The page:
The long wait for a fully built Oak Street connector may finally be over.
It has been 47 years since the state Department of Transportation first proposed the project, then an ambitious 16-lane expressway, to connect Interstate 95 to the Maltby Lakes area of West Haven. The currently proposed project, which survived a series of funding setbacks and bureaucratic nightmares over the years, is a much scaled-down five-lane, two-way expansion of North Frontage Road.
The actual construction of the revised project is slated to begin in the spring of 2002.
The current project primarily aims to eliminate the traffic bottlenecks which occur where the Richard C. Lee Connector meets North Frontage and South Frontage roads near the Yale-New Haven Hospital complex.
The plan calls for the existing Lee Connector to move underground from the Air Rights Garage to the intersection of Park and Howe streets. The connector would then move back aboveground at Orchard Street and continue into the two-way expansion of North Frontage Road.
“It will help local streets like Legion Avenue to revert back into local streets more than anything,” said Henry Fernandez, New Haven’s economic development administrator.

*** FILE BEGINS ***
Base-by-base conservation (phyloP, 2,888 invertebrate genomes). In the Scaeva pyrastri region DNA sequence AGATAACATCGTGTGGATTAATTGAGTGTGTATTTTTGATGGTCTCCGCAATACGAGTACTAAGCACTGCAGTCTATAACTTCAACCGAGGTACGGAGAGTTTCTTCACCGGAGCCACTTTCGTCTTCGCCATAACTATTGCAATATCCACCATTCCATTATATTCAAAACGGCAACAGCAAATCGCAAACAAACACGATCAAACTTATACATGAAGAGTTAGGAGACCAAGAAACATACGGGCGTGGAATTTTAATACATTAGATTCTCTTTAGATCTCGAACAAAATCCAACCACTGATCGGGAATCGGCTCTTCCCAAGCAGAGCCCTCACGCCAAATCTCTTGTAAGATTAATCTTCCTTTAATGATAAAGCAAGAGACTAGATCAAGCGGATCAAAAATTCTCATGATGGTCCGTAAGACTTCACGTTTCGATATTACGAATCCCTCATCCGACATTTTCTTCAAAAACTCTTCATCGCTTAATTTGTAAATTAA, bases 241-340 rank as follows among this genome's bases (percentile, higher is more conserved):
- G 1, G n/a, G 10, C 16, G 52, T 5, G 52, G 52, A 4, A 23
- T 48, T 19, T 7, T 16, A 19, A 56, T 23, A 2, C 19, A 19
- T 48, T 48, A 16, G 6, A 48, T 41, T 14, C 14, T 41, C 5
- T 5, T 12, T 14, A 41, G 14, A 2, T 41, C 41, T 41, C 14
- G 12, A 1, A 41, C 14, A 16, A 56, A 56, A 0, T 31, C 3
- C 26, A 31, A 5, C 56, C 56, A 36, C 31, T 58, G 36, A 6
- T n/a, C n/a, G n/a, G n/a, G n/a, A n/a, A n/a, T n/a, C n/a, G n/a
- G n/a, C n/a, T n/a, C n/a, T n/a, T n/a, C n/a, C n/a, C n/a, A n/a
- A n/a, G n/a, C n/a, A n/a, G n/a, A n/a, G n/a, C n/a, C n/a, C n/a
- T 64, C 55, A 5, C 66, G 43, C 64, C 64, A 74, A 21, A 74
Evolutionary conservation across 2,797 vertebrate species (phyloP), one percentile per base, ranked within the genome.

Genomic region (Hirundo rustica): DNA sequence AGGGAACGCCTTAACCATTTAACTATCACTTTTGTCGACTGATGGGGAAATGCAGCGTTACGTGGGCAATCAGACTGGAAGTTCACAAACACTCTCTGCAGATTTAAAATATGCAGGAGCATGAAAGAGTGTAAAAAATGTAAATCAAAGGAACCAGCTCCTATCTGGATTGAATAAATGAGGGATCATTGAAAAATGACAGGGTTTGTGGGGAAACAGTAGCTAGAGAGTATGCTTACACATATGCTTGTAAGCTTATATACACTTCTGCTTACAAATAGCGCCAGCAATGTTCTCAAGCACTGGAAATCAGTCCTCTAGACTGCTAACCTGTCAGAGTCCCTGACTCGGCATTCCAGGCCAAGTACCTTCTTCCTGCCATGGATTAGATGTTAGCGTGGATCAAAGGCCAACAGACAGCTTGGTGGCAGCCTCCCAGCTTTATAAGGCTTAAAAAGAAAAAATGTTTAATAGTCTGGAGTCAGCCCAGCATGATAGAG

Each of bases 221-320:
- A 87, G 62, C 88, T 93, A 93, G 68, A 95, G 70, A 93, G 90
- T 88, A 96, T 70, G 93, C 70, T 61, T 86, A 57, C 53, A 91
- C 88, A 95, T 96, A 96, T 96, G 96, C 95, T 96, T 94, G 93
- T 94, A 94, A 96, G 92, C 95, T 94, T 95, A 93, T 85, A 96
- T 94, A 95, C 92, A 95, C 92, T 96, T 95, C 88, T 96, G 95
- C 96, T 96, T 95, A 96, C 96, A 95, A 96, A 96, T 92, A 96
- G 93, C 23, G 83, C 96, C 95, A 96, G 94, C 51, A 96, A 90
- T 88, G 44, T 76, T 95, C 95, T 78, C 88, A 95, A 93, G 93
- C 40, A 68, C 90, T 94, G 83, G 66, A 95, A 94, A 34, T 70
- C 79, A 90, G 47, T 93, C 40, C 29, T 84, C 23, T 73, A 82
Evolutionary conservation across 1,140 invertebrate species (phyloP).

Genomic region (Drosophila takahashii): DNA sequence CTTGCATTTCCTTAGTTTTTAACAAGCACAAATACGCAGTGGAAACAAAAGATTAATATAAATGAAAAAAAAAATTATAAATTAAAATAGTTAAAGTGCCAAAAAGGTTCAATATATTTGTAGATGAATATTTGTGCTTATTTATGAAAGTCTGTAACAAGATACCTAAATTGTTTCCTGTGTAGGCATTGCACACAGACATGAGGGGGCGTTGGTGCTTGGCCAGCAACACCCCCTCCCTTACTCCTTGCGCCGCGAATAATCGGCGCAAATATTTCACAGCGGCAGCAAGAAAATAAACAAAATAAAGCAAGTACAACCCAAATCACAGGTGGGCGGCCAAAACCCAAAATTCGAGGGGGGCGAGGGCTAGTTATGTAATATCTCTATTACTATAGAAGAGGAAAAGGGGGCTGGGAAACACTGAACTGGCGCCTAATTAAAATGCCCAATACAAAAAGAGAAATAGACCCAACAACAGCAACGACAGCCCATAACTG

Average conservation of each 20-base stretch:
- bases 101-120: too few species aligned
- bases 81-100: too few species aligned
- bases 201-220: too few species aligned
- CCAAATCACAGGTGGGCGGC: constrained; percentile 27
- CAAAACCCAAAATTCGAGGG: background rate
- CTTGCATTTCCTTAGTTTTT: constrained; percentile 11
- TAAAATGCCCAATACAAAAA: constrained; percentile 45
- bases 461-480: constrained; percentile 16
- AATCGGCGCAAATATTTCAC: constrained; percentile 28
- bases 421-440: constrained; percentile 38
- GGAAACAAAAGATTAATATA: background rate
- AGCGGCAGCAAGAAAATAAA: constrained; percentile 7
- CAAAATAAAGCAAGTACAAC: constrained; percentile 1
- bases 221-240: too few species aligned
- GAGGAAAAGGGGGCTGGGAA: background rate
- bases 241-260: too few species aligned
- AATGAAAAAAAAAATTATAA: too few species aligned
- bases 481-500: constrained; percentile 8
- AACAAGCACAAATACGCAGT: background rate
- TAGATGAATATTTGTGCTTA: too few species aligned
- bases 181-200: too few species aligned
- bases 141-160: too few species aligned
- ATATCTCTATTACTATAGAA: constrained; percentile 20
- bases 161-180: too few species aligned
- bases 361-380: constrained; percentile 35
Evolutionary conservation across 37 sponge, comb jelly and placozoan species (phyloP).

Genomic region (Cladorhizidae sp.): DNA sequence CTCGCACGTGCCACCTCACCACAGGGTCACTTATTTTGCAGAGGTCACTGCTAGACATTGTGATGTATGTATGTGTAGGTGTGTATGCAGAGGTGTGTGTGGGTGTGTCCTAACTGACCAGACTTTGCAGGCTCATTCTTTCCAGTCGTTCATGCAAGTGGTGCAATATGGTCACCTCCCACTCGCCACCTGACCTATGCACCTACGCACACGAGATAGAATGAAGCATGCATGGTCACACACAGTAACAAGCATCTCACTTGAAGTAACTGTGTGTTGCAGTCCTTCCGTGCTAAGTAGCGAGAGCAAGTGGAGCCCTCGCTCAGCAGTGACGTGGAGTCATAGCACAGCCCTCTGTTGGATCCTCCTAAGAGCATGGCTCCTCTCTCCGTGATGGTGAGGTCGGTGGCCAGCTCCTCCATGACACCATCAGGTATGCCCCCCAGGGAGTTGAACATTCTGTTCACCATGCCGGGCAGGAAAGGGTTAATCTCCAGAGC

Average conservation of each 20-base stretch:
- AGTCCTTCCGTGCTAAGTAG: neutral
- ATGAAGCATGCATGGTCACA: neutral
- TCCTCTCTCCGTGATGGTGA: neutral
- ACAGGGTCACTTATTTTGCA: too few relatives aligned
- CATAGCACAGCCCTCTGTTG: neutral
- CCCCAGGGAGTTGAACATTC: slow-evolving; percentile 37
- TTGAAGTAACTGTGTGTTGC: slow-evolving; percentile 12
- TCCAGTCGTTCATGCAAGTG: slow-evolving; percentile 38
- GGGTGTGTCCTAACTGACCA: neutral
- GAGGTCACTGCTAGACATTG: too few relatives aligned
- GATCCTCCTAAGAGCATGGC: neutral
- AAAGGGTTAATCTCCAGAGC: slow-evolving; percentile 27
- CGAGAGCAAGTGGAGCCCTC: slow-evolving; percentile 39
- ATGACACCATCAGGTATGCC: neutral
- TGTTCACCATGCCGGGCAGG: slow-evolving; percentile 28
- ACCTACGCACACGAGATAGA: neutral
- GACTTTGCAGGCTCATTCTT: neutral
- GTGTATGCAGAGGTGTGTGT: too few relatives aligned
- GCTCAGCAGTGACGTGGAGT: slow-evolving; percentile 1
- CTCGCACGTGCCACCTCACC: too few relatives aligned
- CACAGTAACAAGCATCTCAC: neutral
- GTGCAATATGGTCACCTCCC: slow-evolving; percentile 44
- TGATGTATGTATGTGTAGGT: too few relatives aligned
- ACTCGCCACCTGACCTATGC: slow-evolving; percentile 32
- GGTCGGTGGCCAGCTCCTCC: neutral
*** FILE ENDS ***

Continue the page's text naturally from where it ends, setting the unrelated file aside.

While the project may help clear up the city’s current traffic congestion, there is an added benefit to Yale’s medical center community.
There is currently a large void between North Frontage and South Frontage roads, one legacy of many failed attempts at completing the project. This void creates a physical barrier for those who travel to the medical center from downtown by car.
“They’re basically reweaving the fabric of the city with this project,” said Cynthia Farrar, the director of urban academic initiatives in Yale’s Office of New Haven and State Affairs. “We hope that the project will help to ensure that folks going to the medical center have access to downtown.”
The project also allows the local roads in the Hill and Dwight neighborhoods to handle local traffic only rather than the current influx of all eastbound city traffic.
“It has been a long time coming,” Fernandez said. “Now it’s really been a matter of how the surrounding neighborhoods can benefit.”